4. Residence Requirement (Graduate School requirement). A minimum of six semesters of full-time graduate study and research (15 credits per semester), or their equivalent in credits (90 credits), of which at least 30 credits must be earned in residence at University Park Campus is required for the D.Ed. dgree. A candidate may register for a maximum of 30 credits of research in absentia, but none of these may count toward the minimum of 30 credits that must be earned at University Park Campus. It is expected that students will register for a minimum of 15 credits of thesis research. The maixmum credit load permitted a student who is employed full time is 6 credits per semester.
  5. Advisers and Doctoral Committees (Graduate School requirement) Consultation or arrangement of the details of the student's semester-by-semester schedule is the function of the adviser. General guidance of a doctoral candidate is the responsibility of a doctoral committee consisting of four or more active members of the Graduate Faculty, which normally includes at least two faculty in the major field and is chaired by the student's adviser. This committee is appointed by the Graduate Dean through the Office of Graduate Programs, upon recommendation of the Director of Graduate Studies, soon after the student is admitted to candidacy.
  6. Major Program and Minor Field (Graduate School requirement) The program of study includes a major and either a minor or a group of general studies. A majority of the courses offered in fulfillment of the requirements must be in the major program. A candidate choosing a major outside the fields of professional education (such as mathematics) shall have a minor consisting of no fewer than 15 graduate credits in professional education, as recommended to the dean of the Graduate School early in the major program with the approval of a faculty adviser from the minor area.
  7. Comprehensive Examination (Graduate School and Departmental requirement). The comprehensive examination is scheduled by the Graduate School after the student has passed two qualifying examinations, has satisfied the language requirement, has been admitted to candidacy, and agreed on a thesis adviser and a research program. The comprehensive examination will cover three areas to be chosen by the student from those listed below. It will be based on the contents of the following 400-level series courses in these areas: applied analysis (MATH 411), geometry (MATH 427), logic (MATH 457), number theory (MATH 465), numerical analysis (MATH 455-456), probability and statistics (MATH 414) and topology (MATH 429).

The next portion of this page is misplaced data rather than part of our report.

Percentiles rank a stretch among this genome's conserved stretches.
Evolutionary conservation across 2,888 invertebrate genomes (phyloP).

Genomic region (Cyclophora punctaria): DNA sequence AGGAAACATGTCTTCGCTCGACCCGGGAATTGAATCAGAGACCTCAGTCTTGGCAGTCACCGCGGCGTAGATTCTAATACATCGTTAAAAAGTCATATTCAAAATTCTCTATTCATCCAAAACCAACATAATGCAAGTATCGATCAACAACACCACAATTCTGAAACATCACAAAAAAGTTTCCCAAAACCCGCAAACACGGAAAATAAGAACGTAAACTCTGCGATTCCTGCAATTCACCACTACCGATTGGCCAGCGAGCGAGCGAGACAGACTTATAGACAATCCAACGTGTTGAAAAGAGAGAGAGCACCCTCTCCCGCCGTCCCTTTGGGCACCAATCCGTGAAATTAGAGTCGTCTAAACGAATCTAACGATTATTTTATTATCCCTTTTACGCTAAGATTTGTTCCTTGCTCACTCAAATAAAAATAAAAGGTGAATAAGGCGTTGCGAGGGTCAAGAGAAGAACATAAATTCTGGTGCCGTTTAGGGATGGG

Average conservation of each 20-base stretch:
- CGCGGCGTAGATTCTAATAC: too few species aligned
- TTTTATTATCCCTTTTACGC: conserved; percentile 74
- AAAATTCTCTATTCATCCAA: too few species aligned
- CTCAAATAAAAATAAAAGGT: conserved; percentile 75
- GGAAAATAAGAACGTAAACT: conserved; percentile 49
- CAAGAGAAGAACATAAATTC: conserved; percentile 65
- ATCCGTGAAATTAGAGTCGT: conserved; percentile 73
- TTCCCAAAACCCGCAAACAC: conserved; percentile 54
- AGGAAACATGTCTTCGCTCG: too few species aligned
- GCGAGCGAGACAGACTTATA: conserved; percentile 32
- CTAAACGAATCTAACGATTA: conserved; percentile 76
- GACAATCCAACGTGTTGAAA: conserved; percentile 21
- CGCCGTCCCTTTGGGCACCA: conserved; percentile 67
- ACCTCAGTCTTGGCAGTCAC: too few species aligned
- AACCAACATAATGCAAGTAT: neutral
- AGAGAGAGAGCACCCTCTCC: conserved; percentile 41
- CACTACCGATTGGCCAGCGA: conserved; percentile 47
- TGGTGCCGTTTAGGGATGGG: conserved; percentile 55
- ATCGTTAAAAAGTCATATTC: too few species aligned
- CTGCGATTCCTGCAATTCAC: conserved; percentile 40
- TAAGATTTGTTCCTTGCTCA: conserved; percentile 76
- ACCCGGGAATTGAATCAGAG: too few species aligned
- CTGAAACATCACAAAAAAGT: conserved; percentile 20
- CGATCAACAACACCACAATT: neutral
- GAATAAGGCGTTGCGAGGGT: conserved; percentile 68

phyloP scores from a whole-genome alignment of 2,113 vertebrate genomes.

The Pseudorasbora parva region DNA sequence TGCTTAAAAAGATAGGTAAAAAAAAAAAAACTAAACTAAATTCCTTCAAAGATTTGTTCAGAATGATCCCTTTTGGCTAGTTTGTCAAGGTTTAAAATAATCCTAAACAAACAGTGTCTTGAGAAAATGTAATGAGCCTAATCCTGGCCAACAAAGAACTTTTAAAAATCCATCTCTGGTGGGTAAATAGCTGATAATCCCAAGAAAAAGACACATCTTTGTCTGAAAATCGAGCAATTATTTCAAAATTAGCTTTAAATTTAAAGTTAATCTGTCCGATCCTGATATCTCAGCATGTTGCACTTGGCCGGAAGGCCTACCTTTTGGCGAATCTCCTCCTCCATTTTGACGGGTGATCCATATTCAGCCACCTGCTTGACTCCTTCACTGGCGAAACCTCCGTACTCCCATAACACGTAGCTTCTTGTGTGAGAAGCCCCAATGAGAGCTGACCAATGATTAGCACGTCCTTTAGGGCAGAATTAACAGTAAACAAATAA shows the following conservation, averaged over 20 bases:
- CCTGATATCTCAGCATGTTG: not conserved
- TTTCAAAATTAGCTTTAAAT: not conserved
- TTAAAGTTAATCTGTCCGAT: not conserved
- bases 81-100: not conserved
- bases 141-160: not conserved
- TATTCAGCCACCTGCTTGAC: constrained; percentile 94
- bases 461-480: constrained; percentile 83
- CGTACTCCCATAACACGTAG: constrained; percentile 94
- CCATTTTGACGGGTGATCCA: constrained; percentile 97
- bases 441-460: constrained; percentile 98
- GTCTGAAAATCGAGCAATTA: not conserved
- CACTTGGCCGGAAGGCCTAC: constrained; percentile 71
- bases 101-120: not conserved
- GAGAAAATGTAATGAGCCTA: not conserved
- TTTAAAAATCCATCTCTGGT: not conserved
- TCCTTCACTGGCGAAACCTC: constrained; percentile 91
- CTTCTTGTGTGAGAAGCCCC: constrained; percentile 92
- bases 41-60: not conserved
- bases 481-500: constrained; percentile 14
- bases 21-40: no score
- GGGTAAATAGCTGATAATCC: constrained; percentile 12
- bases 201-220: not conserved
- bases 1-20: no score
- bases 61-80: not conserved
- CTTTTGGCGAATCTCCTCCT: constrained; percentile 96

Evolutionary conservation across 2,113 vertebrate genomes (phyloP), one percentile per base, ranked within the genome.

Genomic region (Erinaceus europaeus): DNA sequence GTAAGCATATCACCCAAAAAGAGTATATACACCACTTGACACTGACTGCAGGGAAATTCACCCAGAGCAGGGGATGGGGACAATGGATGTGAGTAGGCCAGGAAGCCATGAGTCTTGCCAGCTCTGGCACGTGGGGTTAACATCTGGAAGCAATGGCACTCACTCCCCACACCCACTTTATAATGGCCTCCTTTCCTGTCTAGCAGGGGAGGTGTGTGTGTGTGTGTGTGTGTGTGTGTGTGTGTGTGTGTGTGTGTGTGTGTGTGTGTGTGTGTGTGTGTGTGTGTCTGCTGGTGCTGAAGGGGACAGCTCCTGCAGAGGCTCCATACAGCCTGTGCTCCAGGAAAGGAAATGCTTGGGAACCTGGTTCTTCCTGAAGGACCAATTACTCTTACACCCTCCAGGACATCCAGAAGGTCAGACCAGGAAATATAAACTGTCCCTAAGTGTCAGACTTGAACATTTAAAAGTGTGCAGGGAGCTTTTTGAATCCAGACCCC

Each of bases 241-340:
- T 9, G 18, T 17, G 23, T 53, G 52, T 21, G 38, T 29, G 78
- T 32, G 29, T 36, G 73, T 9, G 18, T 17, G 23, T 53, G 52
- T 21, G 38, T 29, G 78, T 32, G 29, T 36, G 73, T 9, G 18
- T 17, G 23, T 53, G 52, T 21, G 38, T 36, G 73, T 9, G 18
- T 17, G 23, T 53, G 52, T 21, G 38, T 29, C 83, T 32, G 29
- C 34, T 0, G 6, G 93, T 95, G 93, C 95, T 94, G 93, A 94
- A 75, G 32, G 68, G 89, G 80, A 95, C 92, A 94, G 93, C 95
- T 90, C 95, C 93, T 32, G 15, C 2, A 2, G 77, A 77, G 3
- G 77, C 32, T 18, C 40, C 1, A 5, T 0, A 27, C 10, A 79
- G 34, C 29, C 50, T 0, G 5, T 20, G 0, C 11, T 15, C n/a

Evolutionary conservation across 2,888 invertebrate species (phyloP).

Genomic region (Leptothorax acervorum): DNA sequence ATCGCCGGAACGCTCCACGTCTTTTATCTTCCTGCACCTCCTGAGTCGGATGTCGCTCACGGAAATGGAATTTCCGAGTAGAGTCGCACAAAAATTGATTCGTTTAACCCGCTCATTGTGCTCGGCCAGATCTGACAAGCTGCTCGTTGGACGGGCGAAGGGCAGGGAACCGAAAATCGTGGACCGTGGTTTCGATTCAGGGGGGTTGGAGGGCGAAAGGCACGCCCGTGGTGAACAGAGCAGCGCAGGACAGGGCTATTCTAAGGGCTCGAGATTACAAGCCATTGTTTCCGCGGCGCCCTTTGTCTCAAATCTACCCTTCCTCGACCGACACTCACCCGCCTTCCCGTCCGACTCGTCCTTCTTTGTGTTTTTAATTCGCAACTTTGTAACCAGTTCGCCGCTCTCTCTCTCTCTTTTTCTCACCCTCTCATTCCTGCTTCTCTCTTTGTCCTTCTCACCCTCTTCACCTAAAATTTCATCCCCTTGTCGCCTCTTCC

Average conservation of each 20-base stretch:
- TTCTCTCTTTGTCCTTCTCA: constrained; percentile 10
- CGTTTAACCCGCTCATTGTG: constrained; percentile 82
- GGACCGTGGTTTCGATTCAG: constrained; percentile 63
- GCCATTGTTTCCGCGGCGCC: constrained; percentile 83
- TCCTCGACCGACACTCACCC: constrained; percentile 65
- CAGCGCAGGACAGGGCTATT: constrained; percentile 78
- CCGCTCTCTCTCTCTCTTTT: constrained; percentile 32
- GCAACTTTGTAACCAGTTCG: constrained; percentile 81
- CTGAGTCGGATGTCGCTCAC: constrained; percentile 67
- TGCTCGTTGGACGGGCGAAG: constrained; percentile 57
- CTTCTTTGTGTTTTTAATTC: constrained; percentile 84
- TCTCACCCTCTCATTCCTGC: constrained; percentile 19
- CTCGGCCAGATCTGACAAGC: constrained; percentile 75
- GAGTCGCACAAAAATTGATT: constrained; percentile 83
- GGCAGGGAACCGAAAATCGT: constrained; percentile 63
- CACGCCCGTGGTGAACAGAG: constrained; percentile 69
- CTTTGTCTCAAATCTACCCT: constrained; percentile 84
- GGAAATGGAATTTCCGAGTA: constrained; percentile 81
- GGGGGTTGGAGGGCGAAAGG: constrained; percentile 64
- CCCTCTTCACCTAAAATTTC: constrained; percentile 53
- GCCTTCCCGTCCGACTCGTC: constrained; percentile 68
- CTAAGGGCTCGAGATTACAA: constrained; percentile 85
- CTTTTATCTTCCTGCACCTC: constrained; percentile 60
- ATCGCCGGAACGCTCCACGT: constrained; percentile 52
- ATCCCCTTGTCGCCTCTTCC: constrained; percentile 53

8. Thesis (Graduate School requirement). Evidence of a high degree of scholarship, competence in scholarly exposition, and ability to select, organize, and apply knowledge must be presented by the candidate in the form of a written thesis. The candidate must demonstrate a capacity for independent thought, as well as ability and originality in the application of educational principles or in the development of a new generalization under scientific controls. A thesis may be based upon a product or project of a professional nature, provided scholarly research is involved. In order to be an acceptable thesis, the professional project must be accompanied by a written discourse demonstrating the nature of the research and including such theories, experiments, and other rational processes as were used in effecting the final result. The topic and outline of the proposed thesis must have the approval of the doctoral committee. A draft of the thesis must be submitted to the doctoral committee a month before the final oral examination.
  9. Final Oral Examination (Graduate School requirement). The final oral examination is primarily a defense of the thesis and is scheduled by the Graduate School at least three months after the date of passing the comprehensive examination and no more than seven years after after admission to candidacy.